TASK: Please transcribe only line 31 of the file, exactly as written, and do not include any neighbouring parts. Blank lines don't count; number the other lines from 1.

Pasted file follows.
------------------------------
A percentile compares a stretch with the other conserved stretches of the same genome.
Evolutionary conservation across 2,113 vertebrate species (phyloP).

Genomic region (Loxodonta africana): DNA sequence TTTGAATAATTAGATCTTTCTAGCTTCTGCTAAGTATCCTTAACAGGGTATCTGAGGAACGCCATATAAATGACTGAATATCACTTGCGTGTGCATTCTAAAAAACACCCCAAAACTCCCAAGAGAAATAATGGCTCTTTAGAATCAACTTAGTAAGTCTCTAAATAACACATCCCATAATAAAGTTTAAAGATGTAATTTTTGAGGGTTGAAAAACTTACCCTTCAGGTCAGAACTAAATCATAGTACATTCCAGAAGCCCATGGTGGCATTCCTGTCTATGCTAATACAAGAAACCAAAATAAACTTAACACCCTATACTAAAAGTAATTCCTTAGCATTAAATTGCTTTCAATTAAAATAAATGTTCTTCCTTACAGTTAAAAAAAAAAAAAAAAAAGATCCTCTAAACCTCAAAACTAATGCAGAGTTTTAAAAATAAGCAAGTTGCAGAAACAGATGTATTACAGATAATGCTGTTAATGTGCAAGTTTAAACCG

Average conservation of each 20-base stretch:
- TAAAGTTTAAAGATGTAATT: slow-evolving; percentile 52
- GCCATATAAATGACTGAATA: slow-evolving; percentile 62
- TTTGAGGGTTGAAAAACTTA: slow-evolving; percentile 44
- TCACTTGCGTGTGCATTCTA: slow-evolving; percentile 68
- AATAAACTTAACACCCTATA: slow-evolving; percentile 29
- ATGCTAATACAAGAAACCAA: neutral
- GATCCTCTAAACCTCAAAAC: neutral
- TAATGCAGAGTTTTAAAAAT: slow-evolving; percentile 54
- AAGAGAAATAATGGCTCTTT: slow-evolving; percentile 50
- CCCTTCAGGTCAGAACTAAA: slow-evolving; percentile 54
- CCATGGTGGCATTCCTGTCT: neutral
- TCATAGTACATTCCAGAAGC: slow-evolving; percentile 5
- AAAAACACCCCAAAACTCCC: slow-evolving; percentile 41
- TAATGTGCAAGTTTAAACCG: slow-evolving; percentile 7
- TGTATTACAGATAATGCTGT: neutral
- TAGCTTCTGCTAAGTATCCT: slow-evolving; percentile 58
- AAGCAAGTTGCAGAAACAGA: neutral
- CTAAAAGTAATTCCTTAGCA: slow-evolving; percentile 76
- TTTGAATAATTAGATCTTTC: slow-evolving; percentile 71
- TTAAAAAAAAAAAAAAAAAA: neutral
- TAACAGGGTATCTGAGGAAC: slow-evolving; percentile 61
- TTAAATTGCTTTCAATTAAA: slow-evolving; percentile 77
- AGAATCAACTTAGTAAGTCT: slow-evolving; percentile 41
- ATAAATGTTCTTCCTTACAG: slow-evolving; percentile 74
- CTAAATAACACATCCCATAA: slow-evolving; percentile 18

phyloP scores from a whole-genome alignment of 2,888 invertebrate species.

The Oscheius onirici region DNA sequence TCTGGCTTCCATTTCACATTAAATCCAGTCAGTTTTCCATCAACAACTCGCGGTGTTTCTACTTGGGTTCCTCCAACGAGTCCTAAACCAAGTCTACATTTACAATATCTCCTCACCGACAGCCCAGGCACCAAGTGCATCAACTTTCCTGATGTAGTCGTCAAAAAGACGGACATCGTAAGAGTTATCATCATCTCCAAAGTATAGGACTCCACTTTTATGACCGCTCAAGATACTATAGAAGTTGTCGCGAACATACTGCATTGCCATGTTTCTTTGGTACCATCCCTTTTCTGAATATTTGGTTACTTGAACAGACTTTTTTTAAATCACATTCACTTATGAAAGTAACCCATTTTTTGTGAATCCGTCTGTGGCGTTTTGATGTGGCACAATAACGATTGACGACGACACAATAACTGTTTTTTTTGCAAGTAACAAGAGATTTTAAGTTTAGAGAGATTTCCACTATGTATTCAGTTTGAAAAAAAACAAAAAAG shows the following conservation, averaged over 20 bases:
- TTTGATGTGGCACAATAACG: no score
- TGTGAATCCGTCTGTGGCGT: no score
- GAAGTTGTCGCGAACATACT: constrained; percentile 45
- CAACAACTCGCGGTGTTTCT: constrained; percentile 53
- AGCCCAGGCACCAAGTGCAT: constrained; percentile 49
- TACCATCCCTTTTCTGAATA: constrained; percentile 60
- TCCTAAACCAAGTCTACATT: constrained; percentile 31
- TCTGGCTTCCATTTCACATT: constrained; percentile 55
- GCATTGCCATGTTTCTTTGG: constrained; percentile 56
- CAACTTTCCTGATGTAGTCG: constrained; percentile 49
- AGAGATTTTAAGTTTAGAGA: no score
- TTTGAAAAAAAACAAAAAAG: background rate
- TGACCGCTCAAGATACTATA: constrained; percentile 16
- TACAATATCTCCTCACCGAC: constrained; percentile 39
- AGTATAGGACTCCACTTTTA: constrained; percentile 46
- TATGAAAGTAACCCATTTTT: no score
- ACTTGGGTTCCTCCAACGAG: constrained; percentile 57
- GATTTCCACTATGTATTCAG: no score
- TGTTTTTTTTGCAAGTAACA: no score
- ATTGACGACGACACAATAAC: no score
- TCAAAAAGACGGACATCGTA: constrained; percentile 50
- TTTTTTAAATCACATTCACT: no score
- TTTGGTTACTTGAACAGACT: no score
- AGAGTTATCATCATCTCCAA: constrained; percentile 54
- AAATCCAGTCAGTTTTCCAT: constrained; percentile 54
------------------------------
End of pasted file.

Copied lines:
The Oscheius onirici region DNA sequence TCTGGCTTCCATTTCACATTAAATCCAGTCAGTTTTCCATCAACAACTCGCGGTGTTTCTACTTGGGTTCCTCCAACGAGTCCTAAACCAAGTCTACATTTACAATATCTCCTCACCGACAGCCCAGGCACCAAGTGCATCAACTTTCCTGATGTAGTCGTCAAAAAGACGGACATCGTAAGAGTTATCATCATCTCCAAAGTATAGGACTCCACTTTTATGACCGCTCAAGATACTATAGAAGTTGTCGCGAACATACTGCATTGCCATGTTTCTTTGGTACCATCCCTTTTCTGAATATTTGGTTACTTGAACAGACTTTTTTTAAATCACATTCACTTATGAAAGTAACCCATTTTTTGTGAATCCGTCTGTGGCGTTTTGATGTGGCACAATAACGATTGACGACGACACAATAACTGTTTTTTTTGCAAGTAACAAGAGATTTTAAGTTTAGAGAGATTTCCACTATGTATTCAGTTTGAAAAAAAACAAAAAAG shows the following conservation, averaged over 20 bases: